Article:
True, we have not helped Muslims in the confidence-building process. Treating homegrown terror acts as isolated incidents of psychological disturbances while denying their ideological roots has given American Muslim leaders the illusion that they can achieve public acceptance without engaging in serious introspection and responsibility sharing for allowing victimhood, anger and entitlement to spawn such acts.

The construction of the Ground Zero mosque would further prolong this illusion.

If I were New York’s Mayor Michael Bloomberg, I would reassert Muslims’ right to build the Islamic center and the mosque, but I would expend the same energy, not one iota less, in trying to convince them to put it somewhere else, or replace it with a community-managed all-faiths center in honor of the 9/11 victims.

Fellow Muslim Americans will benefit more from co-ownership of consensual projects than sole ownership of confrontational ones.

[Emphasis added]


Stephanie said...

Do you get that it's possible to understand that there's more than 19, but fewer than 99.99999% of 1.5 billion, who want to kill us, but not be willing to compromise Constitutional guarantees in the face of the threat, such as it is?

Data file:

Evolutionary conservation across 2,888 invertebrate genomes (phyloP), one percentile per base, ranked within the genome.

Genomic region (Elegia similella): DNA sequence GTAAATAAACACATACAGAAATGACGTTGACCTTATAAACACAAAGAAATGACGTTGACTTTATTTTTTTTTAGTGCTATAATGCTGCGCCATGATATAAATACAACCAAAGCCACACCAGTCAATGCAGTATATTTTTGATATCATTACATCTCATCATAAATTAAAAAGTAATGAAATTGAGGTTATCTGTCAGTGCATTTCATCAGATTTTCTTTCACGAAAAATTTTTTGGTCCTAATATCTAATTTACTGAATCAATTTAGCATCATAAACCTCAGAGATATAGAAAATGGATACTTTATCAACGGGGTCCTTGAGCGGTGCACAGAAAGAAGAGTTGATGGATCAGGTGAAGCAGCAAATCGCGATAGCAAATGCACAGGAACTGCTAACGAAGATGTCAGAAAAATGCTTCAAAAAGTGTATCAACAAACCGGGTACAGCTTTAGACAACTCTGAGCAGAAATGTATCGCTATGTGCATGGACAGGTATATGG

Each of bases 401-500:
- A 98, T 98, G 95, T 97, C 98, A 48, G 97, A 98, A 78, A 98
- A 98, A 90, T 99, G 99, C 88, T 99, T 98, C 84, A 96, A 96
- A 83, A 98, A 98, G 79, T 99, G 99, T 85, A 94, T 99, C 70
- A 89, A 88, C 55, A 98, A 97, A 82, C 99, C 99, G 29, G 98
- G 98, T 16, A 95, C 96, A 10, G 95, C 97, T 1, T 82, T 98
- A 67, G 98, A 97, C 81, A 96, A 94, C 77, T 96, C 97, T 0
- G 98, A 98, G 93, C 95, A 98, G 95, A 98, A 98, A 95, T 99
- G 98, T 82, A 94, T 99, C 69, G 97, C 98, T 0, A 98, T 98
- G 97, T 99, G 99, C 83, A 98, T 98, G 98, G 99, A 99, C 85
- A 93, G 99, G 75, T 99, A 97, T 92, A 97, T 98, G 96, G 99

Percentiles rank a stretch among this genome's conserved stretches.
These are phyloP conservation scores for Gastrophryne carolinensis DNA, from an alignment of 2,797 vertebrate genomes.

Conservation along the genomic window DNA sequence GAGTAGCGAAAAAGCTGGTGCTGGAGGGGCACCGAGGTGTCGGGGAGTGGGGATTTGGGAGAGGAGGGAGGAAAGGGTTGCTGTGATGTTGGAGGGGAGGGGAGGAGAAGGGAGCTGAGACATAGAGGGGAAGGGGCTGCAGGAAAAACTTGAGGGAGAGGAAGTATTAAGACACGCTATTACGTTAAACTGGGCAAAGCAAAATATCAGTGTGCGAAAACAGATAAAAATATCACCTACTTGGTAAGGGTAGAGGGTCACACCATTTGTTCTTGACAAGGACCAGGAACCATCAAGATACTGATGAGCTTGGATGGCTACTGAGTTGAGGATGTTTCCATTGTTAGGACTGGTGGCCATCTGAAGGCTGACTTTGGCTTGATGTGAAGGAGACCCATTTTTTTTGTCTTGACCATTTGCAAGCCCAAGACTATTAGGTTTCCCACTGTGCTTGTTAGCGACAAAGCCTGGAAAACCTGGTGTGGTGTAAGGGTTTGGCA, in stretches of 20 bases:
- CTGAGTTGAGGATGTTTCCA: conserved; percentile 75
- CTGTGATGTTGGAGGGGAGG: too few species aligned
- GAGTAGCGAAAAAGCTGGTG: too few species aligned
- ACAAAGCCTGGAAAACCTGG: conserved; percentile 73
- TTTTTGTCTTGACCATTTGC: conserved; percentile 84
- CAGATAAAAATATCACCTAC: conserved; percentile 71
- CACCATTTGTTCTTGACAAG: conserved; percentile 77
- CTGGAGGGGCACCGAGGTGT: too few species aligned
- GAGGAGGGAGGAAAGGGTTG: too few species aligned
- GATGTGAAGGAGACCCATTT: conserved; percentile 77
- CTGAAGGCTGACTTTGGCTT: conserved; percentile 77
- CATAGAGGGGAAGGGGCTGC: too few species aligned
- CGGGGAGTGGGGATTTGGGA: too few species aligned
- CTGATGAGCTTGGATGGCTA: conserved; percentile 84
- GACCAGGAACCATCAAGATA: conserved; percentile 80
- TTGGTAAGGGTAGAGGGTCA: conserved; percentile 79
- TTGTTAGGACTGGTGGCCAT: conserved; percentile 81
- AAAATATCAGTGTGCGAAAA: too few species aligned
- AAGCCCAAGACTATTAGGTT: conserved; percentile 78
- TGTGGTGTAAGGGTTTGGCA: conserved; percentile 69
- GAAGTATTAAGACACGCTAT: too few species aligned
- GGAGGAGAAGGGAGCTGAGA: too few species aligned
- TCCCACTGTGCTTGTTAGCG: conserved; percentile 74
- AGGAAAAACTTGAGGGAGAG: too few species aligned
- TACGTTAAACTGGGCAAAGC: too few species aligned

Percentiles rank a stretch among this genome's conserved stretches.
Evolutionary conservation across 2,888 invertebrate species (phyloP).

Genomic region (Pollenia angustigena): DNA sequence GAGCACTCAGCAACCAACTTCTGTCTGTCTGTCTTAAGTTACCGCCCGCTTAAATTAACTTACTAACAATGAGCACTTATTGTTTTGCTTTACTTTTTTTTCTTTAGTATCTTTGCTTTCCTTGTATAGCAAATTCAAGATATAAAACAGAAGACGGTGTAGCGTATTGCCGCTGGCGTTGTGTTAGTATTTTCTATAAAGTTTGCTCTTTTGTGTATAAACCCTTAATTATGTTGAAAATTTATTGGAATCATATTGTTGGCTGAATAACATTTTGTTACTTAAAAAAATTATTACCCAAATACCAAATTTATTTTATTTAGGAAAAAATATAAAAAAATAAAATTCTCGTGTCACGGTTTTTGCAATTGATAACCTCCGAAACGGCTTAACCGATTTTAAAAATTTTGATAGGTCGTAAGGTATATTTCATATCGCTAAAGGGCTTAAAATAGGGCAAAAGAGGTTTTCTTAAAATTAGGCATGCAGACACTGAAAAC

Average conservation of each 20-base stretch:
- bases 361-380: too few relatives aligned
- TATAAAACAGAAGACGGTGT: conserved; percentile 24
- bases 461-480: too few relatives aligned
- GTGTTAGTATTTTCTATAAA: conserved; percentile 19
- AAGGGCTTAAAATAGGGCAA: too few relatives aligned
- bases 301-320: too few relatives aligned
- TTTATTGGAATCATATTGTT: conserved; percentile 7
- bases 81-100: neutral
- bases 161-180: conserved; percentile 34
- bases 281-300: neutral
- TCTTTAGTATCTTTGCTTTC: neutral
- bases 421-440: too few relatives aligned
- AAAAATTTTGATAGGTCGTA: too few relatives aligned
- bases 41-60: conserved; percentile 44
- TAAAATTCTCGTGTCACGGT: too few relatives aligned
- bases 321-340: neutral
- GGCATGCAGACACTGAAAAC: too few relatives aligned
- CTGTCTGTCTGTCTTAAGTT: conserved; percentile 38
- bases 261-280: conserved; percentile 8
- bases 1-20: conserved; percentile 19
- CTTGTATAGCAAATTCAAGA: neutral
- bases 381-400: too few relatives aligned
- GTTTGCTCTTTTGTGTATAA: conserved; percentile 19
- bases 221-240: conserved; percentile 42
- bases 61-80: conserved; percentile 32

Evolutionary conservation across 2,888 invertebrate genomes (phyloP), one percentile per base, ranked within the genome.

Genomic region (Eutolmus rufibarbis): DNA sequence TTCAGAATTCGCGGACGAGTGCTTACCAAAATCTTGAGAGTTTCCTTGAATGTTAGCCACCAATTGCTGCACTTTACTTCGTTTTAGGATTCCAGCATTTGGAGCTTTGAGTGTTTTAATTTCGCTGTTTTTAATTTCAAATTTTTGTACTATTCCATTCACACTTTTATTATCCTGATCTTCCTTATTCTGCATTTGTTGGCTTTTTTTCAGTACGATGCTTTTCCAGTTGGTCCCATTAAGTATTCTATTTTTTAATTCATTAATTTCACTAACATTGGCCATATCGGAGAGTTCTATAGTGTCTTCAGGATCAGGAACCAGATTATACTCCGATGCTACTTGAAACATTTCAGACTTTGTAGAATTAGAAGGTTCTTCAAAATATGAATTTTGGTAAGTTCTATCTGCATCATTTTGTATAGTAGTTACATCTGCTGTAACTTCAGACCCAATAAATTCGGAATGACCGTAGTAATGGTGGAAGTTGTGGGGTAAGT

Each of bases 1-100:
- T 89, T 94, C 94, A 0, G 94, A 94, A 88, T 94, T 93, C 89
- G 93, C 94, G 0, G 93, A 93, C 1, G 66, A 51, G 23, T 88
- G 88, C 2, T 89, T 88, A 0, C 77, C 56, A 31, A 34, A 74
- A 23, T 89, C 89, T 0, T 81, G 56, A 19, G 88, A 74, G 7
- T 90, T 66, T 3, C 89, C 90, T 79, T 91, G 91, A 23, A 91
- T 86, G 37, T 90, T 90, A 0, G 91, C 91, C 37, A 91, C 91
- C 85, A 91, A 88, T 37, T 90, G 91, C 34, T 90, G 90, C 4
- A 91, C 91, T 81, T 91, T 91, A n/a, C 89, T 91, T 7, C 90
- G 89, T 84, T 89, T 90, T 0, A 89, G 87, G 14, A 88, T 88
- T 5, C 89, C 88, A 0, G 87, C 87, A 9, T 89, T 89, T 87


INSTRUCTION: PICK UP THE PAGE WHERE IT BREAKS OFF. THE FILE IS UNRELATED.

Stephanie said...

Also, HUH? "The American Muslim leadership has had nine years to build up trust by taking proactive steps against the spread of anti-American terror-breeding ideologies, here and abroad."

You're entitled to Constitutional protections IF you have a sufficient public relations campaign to convince the American people that they shouldn't be afraid of you.

NONSENSE. There's no point in us discussing this topic ever again.

Michael said...

What constitutional protections are you referring to?

Stephanie said...

Besides the right to build your mosque somewhere that a church could be built. Also, the right to not be imprisoned indefinitely in a gulag in some country that specializes in torture, without having a trial.

Michael said...

I think your number comes out to 15 bad Muslims. Seriously, do you have any figures, or SOURCES, for your claim that a really tiny percentage of our Muslim brethren want to do us harm?

Michael said...

Are you referring to Gitmo? Are someplace else? And are you referring to war criminals?

Stephanie said...

There's no end to the discrimination that would be acceptable to you fear-mongers. You can't put your mosque there. You can't put it there either. We haven't printed your renunciation of bin Laden or ___ or ___ or ____ or ___ (this list is endless because of the practice of 6 degrees of people who don't eat bacon), therefore we know you are supportive of said person and therefore you're evil and shouldn't be allowed on airplanes. It's an endless assault that's built on holding all responsible for the behavior of the few and you would not stand for it if you were the subject of it because of the actions of some Christians. The inability to empathize -- to get what this would be like for Muslim Americans -- frustrates me to no end.

Stephanie said...

Because if they were all out to kill us, we'd be dead already.

Stephanie said...

Comments are all out of order and therefore nonsensical.

Michael said...

I'll agree in part.

Stephanie said...

Why do we have an ad for Windows in this post?